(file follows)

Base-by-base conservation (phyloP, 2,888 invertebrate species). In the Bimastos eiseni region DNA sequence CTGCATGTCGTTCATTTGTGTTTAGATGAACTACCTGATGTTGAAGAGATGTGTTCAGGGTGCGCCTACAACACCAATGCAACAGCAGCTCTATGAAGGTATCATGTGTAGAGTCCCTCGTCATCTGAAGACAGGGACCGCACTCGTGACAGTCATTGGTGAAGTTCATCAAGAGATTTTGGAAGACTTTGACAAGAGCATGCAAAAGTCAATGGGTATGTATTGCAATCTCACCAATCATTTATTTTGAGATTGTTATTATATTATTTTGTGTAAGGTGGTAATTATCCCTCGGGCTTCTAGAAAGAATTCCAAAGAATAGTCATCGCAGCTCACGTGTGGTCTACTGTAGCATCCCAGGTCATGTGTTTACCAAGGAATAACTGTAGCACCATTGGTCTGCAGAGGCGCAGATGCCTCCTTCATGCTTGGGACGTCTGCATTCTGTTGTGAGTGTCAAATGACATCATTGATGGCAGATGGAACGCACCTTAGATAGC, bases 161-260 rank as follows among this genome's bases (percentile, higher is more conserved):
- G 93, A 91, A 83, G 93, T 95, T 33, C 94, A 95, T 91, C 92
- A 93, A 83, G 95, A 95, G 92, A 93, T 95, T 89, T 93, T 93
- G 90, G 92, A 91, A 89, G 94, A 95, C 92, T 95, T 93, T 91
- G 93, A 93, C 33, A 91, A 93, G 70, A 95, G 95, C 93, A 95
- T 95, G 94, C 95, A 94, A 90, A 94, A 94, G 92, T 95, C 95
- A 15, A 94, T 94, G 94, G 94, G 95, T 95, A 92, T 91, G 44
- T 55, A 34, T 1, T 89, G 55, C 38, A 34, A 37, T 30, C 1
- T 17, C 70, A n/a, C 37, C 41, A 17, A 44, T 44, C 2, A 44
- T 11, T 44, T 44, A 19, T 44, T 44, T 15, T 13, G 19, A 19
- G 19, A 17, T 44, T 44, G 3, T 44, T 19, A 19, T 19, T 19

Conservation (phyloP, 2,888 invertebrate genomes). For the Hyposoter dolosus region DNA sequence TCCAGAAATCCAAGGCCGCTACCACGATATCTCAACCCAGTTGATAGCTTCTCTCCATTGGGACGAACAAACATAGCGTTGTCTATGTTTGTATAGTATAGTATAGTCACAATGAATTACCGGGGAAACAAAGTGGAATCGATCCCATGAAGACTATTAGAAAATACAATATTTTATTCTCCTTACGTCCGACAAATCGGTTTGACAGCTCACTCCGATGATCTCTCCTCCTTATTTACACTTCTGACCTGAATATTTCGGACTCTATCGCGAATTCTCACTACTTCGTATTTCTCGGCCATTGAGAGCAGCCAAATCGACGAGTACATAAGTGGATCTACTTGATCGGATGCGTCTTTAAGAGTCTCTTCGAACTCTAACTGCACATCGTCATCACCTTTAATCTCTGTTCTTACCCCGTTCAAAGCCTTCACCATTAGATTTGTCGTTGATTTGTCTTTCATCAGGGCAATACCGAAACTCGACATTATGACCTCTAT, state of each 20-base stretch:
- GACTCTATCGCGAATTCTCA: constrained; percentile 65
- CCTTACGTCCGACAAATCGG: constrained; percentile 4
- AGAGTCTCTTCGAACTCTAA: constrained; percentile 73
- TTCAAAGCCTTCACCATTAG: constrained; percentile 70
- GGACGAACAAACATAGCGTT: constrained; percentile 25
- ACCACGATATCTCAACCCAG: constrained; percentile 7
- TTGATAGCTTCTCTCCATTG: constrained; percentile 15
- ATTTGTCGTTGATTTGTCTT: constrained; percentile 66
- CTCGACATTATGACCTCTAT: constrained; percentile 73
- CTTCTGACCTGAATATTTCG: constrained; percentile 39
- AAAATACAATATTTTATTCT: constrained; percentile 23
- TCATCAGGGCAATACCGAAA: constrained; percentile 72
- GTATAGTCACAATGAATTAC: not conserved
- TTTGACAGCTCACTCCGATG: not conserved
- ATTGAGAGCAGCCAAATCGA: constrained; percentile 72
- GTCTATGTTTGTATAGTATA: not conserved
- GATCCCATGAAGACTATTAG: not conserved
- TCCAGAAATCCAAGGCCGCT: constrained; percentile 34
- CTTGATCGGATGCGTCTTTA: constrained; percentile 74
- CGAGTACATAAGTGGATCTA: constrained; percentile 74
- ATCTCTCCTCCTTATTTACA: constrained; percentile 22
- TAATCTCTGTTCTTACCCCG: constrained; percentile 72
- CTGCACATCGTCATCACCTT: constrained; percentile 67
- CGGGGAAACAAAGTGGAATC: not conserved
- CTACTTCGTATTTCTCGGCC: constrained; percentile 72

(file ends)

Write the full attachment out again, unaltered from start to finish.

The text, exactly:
Base-by-base conservation (phyloP, 2,888 invertebrate species). In the Bimastos eiseni region DNA sequence CTGCATGTCGTTCATTTGTGTTTAGATGAACTACCTGATGTTGAAGAGATGTGTTCAGGGTGCGCCTACAACACCAATGCAACAGCAGCTCTATGAAGGTATCATGTGTAGAGTCCCTCGTCATCTGAAGACAGGGACCGCACTCGTGACAGTCATTGGTGAAGTTCATCAAGAGATTTTGGAAGACTTTGACAAGAGCATGCAAAAGTCAATGGGTATGTATTGCAATCTCACCAATCATTTATTTTGAGATTGTTATTATATTATTTTGTGTAAGGTGGTAATTATCCCTCGGGCTTCTAGAAAGAATTCCAAAGAATAGTCATCGCAGCTCACGTGTGGTCTACTGTAGCATCCCAGGTCATGTGTTTACCAAGGAATAACTGTAGCACCATTGGTCTGCAGAGGCGCAGATGCCTCCTTCATGCTTGGGACGTCTGCATTCTGTTGTGAGTGTCAAATGACATCATTGATGGCAGATGGAACGCACCTTAGATAGC, bases 161-260 rank as follows among this genome's bases (percentile, higher is more conserved):
- G 93, A 91, A 83, G 93, T 95, T 33, C 94, A 95, T 91, C 92
- A 93, A 83, G 95, A 95, G 92, A 93, T 95, T 89, T 93, T 93
- G 90, G 92, A 91, A 89, G 94, A 95, C 92, T 95, T 93, T 91
- G 93, A 93, C 33, A 91, A 93, G 70, A 95, G 95, C 93, A 95
- T 95, G 94, C 95, A 94, A 90, A 94, A 94, G 92, T 95, C 95
- A 15, A 94, T 94, G 94, G 94, G 95, T 95, A 92, T 91, G 44
- T 55, A 34, T 1, T 89, G 55, C 38, A 34, A 37, T 30, C 1
- T 17, C 70, A n/a, C 37, C 41, A 17, A 44, T 44, C 2, A 44
- T 11, T 44, T 44, A 19, T 44, T 44, T 15, T 13, G 19, A 19
- G 19, A 17, T 44, T 44, G 3, T 44, T 19, A 19, T 19, T 19

Conservation (phyloP, 2,888 invertebrate genomes). For the Hyposoter dolosus region DNA sequence TCCAGAAATCCAAGGCCGCTACCACGATATCTCAACCCAGTTGATAGCTTCTCTCCATTGGGACGAACAAACATAGCGTTGTCTATGTTTGTATAGTATAGTATAGTCACAATGAATTACCGGGGAAACAAAGTGGAATCGATCCCATGAAGACTATTAGAAAATACAATATTTTATTCTCCTTACGTCCGACAAATCGGTTTGACAGCTCACTCCGATGATCTCTCCTCCTTATTTACACTTCTGACCTGAATATTTCGGACTCTATCGCGAATTCTCACTACTTCGTATTTCTCGGCCATTGAGAGCAGCCAAATCGACGAGTACATAAGTGGATCTACTTGATCGGATGCGTCTTTAAGAGTCTCTTCGAACTCTAACTGCACATCGTCATCACCTTTAATCTCTGTTCTTACCCCGTTCAAAGCCTTCACCATTAGATTTGTCGTTGATTTGTCTTTCATCAGGGCAATACCGAAACTCGACATTATGACCTCTAT, state of each 20-base stretch:
- GACTCTATCGCGAATTCTCA: constrained; percentile 65
- CCTTACGTCCGACAAATCGG: constrained; percentile 4
- AGAGTCTCTTCGAACTCTAA: constrained; percentile 73
- TTCAAAGCCTTCACCATTAG: constrained; percentile 70
- GGACGAACAAACATAGCGTT: constrained; percentile 25
- ACCACGATATCTCAACCCAG: constrained; percentile 7
- TTGATAGCTTCTCTCCATTG: constrained; percentile 15
- ATTTGTCGTTGATTTGTCTT: constrained; percentile 66
- CTCGACATTATGACCTCTAT: constrained; percentile 73
- CTTCTGACCTGAATATTTCG: constrained; percentile 39
- AAAATACAATATTTTATTCT: constrained; percentile 23
- TCATCAGGGCAATACCGAAA: constrained; percentile 72
- GTATAGTCACAATGAATTAC: not conserved
- TTTGACAGCTCACTCCGATG: not conserved
- ATTGAGAGCAGCCAAATCGA: constrained; percentile 72
- GTCTATGTTTGTATAGTATA: not conserved
- GATCCCATGAAGACTATTAG: not conserved
- TCCAGAAATCCAAGGCCGCT: constrained; percentile 34
- CTTGATCGGATGCGTCTTTA: constrained; percentile 74
- CGAGTACATAAGTGGATCTA: constrained; percentile 74
- ATCTCTCCTCCTTATTTACA: constrained; percentile 22
- TAATCTCTGTTCTTACCCCG: constrained; percentile 72
- CTGCACATCGTCATCACCTT: constrained; percentile 67
- CGGGGAAACAAAGTGGAATC: not conserved
- CTACTTCGTATTTCTCGGCC: constrained; percentile 72